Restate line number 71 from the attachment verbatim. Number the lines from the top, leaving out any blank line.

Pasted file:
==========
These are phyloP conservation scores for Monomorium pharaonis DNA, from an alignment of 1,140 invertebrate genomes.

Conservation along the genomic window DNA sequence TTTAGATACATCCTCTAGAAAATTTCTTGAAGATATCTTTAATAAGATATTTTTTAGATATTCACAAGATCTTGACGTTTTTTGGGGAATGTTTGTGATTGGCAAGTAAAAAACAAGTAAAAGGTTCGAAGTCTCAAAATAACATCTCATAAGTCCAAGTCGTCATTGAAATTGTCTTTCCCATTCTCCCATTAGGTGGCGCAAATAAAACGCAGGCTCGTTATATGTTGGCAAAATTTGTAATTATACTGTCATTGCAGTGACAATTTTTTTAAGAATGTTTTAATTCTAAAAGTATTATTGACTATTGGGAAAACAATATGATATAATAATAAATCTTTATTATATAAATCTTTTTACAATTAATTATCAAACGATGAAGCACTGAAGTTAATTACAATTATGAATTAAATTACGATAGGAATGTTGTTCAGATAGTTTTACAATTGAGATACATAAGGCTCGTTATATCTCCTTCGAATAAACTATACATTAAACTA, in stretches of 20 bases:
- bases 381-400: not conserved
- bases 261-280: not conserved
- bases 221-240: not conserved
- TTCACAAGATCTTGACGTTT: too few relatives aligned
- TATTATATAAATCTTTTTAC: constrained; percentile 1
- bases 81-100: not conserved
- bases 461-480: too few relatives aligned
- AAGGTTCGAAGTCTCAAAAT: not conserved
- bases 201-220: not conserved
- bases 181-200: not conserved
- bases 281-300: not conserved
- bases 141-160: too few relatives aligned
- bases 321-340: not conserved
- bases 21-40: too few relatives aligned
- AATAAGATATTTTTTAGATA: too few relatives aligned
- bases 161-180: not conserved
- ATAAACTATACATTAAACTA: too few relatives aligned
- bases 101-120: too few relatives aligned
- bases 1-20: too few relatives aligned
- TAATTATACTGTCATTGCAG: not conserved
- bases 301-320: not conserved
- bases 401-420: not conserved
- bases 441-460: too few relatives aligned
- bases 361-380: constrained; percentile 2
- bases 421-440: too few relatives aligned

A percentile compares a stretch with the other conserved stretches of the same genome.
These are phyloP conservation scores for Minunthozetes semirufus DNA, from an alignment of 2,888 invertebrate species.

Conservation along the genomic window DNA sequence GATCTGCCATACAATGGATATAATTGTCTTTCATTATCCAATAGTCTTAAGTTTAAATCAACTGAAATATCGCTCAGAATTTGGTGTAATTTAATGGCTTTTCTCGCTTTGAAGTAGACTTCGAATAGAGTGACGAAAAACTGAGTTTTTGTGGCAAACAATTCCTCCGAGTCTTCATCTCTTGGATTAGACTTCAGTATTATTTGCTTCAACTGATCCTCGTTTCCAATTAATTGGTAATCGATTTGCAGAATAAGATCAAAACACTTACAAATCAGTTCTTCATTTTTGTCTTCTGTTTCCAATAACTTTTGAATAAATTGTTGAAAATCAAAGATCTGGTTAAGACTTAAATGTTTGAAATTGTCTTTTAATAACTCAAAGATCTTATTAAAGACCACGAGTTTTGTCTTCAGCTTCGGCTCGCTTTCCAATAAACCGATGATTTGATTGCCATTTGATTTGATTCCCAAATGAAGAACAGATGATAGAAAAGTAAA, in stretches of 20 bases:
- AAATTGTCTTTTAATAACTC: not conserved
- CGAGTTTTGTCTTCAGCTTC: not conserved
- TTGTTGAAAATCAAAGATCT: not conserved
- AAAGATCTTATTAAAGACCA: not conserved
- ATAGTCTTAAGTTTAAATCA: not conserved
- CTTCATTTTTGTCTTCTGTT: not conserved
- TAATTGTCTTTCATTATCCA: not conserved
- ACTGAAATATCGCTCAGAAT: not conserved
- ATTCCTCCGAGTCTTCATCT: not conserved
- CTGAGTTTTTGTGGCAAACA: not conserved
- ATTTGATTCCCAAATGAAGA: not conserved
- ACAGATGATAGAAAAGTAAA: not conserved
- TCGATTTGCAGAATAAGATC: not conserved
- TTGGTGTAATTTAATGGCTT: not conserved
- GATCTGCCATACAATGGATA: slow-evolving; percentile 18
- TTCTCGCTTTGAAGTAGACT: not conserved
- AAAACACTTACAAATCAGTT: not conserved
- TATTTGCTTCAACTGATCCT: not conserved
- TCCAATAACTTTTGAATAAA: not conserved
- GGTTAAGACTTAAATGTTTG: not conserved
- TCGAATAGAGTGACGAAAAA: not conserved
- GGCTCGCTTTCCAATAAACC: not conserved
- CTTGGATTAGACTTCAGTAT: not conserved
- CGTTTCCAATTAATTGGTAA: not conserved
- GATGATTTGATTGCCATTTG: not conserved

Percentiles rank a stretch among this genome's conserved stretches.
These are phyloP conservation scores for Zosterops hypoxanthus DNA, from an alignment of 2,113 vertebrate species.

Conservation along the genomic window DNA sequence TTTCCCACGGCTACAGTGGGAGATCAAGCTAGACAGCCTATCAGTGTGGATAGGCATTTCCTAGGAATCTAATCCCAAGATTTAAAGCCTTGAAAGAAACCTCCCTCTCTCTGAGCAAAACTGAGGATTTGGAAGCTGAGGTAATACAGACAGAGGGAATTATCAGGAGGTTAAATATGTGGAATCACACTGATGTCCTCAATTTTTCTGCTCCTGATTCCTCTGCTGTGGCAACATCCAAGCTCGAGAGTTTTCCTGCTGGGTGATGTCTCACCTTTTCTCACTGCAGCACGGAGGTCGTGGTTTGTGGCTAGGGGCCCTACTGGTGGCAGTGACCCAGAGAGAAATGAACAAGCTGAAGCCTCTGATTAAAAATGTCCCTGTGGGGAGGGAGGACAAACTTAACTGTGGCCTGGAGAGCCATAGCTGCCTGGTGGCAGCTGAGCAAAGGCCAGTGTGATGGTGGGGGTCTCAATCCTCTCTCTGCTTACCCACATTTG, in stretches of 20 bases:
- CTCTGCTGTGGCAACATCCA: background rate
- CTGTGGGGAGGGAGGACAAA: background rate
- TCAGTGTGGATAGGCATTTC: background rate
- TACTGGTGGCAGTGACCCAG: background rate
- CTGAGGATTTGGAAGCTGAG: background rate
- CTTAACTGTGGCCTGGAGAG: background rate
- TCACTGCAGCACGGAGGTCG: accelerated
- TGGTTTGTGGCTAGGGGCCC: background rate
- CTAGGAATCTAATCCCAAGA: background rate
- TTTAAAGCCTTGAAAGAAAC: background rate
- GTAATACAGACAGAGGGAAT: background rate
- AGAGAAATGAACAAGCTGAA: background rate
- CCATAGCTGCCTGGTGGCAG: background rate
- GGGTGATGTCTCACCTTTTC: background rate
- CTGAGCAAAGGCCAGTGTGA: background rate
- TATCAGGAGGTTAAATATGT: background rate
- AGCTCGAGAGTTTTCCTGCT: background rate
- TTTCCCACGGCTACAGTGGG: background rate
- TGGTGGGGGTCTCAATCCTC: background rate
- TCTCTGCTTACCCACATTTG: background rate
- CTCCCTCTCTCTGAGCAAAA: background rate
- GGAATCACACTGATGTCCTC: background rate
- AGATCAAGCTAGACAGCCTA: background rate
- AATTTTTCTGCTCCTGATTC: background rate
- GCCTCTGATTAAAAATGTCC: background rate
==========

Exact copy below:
- CCATAGCTGCCTGGTGGCAG: background rate